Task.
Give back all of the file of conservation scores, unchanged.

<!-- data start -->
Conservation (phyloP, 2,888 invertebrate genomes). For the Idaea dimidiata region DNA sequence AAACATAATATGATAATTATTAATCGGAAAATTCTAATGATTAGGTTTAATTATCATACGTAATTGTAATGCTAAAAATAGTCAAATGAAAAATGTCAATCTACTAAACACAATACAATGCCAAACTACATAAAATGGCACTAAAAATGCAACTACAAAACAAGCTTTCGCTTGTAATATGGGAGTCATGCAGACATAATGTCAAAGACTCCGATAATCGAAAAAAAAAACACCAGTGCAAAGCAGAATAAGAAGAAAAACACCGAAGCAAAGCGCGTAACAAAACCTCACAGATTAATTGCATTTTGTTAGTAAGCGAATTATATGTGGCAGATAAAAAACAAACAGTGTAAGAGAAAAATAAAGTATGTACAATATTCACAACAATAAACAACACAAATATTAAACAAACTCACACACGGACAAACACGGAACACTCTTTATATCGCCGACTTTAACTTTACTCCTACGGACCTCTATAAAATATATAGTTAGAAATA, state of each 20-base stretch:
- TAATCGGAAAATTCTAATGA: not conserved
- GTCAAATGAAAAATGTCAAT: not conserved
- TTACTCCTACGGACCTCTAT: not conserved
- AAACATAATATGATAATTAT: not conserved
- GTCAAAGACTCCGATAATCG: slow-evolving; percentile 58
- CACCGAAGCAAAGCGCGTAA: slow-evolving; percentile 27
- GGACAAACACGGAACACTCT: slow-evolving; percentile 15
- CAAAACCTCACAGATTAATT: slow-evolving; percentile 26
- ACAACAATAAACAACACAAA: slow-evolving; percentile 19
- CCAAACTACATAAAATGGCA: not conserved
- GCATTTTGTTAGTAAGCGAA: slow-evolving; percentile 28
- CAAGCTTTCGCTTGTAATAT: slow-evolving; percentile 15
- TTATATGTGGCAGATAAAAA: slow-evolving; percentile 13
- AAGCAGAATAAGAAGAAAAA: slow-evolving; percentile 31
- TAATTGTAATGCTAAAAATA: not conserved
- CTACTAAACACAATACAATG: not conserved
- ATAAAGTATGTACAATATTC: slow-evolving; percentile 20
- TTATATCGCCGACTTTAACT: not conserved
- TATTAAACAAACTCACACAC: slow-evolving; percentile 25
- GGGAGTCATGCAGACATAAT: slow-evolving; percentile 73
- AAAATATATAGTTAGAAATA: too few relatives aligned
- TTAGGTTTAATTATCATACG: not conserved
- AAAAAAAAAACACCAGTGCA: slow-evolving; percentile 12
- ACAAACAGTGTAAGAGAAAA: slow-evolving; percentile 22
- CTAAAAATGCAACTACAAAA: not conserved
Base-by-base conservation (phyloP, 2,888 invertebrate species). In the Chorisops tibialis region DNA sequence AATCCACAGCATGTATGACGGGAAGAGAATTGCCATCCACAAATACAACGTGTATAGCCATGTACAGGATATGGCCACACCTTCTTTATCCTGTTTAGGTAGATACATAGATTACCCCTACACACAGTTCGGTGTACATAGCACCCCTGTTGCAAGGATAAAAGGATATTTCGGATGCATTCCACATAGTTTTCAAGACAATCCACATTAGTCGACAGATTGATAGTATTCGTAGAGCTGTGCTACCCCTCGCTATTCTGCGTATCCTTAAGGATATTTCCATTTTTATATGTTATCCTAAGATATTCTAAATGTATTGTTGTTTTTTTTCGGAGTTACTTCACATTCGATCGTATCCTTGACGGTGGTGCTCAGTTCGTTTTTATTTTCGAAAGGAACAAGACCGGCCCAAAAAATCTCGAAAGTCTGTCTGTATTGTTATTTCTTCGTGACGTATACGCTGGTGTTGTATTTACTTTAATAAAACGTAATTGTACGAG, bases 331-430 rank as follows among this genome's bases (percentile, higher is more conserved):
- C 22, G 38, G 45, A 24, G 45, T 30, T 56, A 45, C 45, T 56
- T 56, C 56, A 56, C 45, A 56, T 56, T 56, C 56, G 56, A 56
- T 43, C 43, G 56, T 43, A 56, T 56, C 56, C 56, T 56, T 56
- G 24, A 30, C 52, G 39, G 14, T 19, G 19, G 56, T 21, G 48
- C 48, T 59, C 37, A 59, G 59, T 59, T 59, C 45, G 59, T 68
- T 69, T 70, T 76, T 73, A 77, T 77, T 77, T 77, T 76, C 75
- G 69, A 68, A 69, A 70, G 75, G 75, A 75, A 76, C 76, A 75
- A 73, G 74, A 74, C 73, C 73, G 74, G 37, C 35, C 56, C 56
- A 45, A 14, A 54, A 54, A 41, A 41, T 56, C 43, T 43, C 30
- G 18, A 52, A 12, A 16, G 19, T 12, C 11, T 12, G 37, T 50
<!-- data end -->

Conservation (phyloP, 2,888 invertebrate genomes). For the Idaea dimidiata region DNA sequence AAACATAATATGATAATTATTAATCGGAAAATTCTAATGATTAGGTTTAATTATCATACGTAATTGTAATGCTAAAAATAGTCAAATGAAAAATGTCAATCTACTAAACACAATACAATGCCAAACTACATAAAATGGCACTAAAAATGCAACTACAAAACAAGCTTTCGCTTGTAATATGGGAGTCATGCAGACATAATGTCAAAGACTCCGATAATCGAAAAAAAAAACACCAGTGCAAAGCAGAATAAGAAGAAAAACACCGAAGCAAAGCGCGTAACAAAACCTCACAGATTAATTGCATTTTGTTAGTAAGCGAATTATATGTGGCAGATAAAAAACAAACAGTGTAAGAGAAAAATAAAGTATGTACAATATTCACAACAATAAACAACACAAATATTAAACAAACTCACACACGGACAAACACGGAACACTCTTTATATCGCCGACTTTAACTTTACTCCTACGGACCTCTATAAAATATATAGTTAGAAATA, state of each 20-base stretch:
- TAATCGGAAAATTCTAATGA: not conserved
- GTCAAATGAAAAATGTCAAT: not conserved
- TTACTCCTACGGACCTCTAT: not conserved
- AAACATAATATGATAATTAT: not conserved
- GTCAAAGACTCCGATAATCG: slow-evolving; percentile 58
- CACCGAAGCAAAGCGCGTAA: slow-evolving; percentile 27
- GGACAAACACGGAACACTCT: slow-evolving; percentile 15
- CAAAACCTCACAGATTAATT: slow-evolving; percentile 26
- ACAACAATAAACAACACAAA: slow-evolving; percentile 19
- CCAAACTACATAAAATGGCA: not conserved
- GCATTTTGTTAGTAAGCGAA: slow-evolving; percentile 28
- CAAGCTTTCGCTTGTAATAT: slow-evolving; percentile 15
- TTATATGTGGCAGATAAAAA: slow-evolving; percentile 13
- AAGCAGAATAAGAAGAAAAA: slow-evolving; percentile 31
- TAATTGTAATGCTAAAAATA: not conserved
- CTACTAAACACAATACAATG: not conserved
- ATAAAGTATGTACAATATTC: slow-evolving; percentile 20
- TTATATCGCCGACTTTAACT: not conserved
- TATTAAACAAACTCACACAC: slow-evolving; percentile 25
- GGGAGTCATGCAGACATAAT: slow-evolving; percentile 73
- AAAATATATAGTTAGAAATA: too few relatives aligned
- TTAGGTTTAATTATCATACG: not conserved
- AAAAAAAAAACACCAGTGCA: slow-evolving; percentile 12
- ACAAACAGTGTAAGAGAAAA: slow-evolving; percentile 22
- CTAAAAATGCAACTACAAAA: not conserved
Base-by-base conservation (phyloP, 2,888 invertebrate species). In the Chorisops tibialis region DNA sequence AATCCACAGCATGTATGACGGGAAGAGAATTGCCATCCACAAATACAACGTGTATAGCCATGTACAGGATATGGCCACACCTTCTTTATCCTGTTTAGGTAGATACATAGATTACCCCTACACACAGTTCGGTGTACATAGCACCCCTGTTGCAAGGATAAAAGGATATTTCGGATGCATTCCACATAGTTTTCAAGACAATCCACATTAGTCGACAGATTGATAGTATTCGTAGAGCTGTGCTACCCCTCGCTATTCTGCGTATCCTTAAGGATATTTCCATTTTTATATGTTATCCTAAGATATTCTAAATGTATTGTTGTTTTTTTTCGGAGTTACTTCACATTCGATCGTATCCTTGACGGTGGTGCTCAGTTCGTTTTTATTTTCGAAAGGAACAAGACCGGCCCAAAAAATCTCGAAAGTCTGTCTGTATTGTTATTTCTTCGTGACGTATACGCTGGTGTTGTATTTACTTTAATAAAACGTAATTGTACGAG, bases 331-430 rank as follows among this genome's bases (percentile, higher is more conserved):
- C 22, G 38, G 45, A 24, G 45, T 30, T 56, A 45, C 45, T 56
- T 56, C 56, A 56, C 45, A 56, T 56, T 56, C 56, G 56, A 56
- T 43, C 43, G 56, T 43, A 56, T 56, C 56, C 56, T 56, T 56
- G 24, A 30, C 52, G 39, G 14, T 19, G 19, G 56, T 21, G 48
- C 48, T 59, C 37, A 59, G 59, T 59, T 59, C 45, G 59, T 68
- T 69, T 70, T 76, T 73, A 77, T 77, T 77, T 77, T 76, C 75
- G 69, A 68, A 69, A 70, G 75, G 75, A 75, A 76, C 76, A 75
- A 73, G 74, A 74, C 73, C 73, G 74, G 37, C 35, C 56, C 56
- A 45, A 14, A 54, A 54, A 41, A 41, T 56, C 43, T 43, C 30
- G 18, A 52, A 12, A 16, G 19, T 12, C 11, T 12, G 37, T 50